In his evidence, Mr. George Stephenson stated that he did not know any existing line so good as that proposed by Mr. Brunel. ‘I can imagine (he said) a better line, but I do not know of one so good.’ [2]

At length, on the fifty-fourth day of the sittings of the committee, Mr. Harrison, K.C., rose to reply on behalf of the promoters, and on the conclusion of his address the Bill was passed.

In the House of Lords the second reading was moved by Lord Wharncliffe. It was opposed, and on a division being taken, the motion was lost by a majority of seventeen (30 content and 47 non-content). The Bill was therefore thrown out.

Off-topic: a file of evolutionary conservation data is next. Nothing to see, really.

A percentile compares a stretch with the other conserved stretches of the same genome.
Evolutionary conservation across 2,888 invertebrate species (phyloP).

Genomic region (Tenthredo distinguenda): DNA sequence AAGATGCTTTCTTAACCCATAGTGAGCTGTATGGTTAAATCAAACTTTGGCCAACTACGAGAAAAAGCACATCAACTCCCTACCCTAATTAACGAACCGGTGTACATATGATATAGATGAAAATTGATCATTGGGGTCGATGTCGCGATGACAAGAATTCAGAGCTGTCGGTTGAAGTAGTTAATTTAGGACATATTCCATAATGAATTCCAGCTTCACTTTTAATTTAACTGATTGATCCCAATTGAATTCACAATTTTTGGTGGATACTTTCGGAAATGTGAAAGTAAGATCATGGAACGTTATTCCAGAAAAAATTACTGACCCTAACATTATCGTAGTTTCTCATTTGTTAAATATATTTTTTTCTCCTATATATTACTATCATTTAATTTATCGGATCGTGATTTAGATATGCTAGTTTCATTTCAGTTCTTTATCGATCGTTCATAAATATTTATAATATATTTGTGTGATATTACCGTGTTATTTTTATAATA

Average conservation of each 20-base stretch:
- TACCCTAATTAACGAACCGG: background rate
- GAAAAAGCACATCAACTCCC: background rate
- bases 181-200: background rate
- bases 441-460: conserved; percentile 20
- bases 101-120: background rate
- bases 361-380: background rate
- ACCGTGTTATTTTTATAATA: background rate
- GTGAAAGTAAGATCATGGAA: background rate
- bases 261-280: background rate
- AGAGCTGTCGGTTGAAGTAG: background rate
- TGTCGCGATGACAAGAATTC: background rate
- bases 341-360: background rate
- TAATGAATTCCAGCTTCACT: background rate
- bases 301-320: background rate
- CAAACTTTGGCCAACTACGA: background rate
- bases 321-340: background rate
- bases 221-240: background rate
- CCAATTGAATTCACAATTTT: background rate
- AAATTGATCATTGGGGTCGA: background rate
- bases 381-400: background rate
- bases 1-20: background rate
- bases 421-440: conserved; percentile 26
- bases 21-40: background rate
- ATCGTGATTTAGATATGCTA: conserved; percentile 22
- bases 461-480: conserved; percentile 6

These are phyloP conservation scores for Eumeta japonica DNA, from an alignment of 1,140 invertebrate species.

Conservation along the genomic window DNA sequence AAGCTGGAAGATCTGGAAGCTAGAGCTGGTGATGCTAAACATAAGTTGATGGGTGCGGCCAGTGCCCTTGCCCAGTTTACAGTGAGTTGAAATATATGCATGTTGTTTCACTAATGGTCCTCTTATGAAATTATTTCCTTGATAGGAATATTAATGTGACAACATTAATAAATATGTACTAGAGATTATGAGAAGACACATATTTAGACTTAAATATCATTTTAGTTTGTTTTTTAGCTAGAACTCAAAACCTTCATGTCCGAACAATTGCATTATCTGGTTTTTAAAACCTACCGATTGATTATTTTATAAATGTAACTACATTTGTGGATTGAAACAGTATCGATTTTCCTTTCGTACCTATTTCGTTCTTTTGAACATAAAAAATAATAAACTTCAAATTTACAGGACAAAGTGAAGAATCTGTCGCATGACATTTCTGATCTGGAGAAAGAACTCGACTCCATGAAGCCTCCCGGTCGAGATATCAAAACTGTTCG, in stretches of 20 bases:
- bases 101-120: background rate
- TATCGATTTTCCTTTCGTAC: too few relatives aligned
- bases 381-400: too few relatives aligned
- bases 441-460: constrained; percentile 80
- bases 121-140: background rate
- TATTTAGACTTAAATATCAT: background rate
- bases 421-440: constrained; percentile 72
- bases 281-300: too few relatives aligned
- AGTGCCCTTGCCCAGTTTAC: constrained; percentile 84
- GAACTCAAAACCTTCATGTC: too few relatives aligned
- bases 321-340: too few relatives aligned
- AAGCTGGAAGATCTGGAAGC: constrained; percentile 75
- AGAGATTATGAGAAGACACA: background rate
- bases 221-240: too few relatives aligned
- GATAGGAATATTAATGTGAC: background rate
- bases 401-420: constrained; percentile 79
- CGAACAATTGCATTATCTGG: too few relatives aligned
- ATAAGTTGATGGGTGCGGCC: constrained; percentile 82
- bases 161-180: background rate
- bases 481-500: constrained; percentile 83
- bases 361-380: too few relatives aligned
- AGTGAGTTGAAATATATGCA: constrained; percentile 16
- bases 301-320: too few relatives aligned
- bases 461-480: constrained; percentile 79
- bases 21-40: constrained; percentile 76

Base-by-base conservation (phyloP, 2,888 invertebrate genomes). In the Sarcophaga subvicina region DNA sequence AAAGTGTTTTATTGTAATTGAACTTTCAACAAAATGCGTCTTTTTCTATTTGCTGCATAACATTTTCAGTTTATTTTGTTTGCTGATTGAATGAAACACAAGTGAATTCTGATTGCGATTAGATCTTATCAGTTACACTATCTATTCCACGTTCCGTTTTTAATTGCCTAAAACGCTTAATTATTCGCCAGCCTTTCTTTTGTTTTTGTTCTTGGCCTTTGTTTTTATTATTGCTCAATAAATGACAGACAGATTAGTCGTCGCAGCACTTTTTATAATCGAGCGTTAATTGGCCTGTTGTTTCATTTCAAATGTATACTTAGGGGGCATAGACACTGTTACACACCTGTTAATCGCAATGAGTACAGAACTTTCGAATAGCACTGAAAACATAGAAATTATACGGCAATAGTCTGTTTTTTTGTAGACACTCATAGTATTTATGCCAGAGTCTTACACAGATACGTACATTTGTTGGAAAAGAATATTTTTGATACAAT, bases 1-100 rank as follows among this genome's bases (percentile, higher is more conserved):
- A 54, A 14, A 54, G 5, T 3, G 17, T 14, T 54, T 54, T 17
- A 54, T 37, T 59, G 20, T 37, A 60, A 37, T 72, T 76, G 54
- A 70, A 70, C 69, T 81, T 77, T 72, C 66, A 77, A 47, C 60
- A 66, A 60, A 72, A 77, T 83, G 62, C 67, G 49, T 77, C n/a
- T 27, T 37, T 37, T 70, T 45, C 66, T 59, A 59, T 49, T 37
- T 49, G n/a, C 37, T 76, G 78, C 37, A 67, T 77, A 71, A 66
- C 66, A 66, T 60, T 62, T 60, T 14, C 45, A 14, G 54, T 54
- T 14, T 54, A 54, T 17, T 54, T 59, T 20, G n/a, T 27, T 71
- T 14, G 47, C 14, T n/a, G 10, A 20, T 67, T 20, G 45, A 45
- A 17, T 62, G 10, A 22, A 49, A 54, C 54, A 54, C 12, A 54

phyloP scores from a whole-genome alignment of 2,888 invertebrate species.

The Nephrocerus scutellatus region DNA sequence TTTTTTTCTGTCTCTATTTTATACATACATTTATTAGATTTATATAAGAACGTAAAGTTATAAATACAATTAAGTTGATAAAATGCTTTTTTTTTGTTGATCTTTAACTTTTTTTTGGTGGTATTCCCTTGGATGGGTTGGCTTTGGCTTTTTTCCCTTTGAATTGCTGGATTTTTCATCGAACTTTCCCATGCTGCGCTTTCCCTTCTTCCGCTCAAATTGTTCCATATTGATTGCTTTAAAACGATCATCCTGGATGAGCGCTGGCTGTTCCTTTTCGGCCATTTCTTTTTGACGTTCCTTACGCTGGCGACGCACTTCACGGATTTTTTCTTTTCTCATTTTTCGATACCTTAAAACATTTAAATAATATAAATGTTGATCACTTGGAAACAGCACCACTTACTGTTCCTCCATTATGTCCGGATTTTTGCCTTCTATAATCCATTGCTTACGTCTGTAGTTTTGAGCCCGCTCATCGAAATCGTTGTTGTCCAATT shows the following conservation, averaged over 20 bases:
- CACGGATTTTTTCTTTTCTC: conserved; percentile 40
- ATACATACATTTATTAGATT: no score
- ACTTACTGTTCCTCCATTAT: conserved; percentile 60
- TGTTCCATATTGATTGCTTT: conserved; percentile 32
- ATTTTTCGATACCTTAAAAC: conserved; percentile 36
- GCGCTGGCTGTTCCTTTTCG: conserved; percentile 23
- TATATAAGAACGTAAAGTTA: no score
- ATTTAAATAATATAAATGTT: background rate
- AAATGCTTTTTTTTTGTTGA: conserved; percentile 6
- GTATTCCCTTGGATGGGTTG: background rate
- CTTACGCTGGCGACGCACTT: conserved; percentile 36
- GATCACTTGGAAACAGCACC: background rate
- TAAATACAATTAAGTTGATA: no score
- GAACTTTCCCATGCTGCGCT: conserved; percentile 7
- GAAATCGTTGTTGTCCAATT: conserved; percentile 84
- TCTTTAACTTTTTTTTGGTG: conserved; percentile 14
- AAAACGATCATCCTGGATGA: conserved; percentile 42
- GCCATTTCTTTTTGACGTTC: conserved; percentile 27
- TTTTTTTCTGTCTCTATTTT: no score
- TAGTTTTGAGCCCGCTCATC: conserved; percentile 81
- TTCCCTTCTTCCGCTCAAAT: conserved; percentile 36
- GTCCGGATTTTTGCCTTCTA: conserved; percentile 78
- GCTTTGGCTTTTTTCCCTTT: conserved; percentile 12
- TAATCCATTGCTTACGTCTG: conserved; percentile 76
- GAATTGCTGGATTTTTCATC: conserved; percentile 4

[1] By means of the railway (it was said) goods would be conveyed with ease from London to Reading in three or four hours, and from Bath to Bristol in one hour.

[2] During Mr. Stephenson’s cross-examination, several questions were put to him as to the dangerous consequences which might be expected to result from travelling through a tunnel a thousand yards long. At length he lost all patience at the ignorance displayed by the questions put to him by counsel, and the following passage of arms took place:—

Mr. Stephenson. I wish you had a little engineering knowledge—you would not talk to me so.

Counsel. I feel the disadvantage.

Mr. Stephenson. I am sure you must.’

In other parts of the engineering evidence there are some statements which read strangely enough at the present day, as for example the following: ‘The noise of two trains passing in a tunnel would shake the nerves of this assembly. I do not know such a noise. No passenger would be induced to go twice.’

< Previous Chapter ToCNext >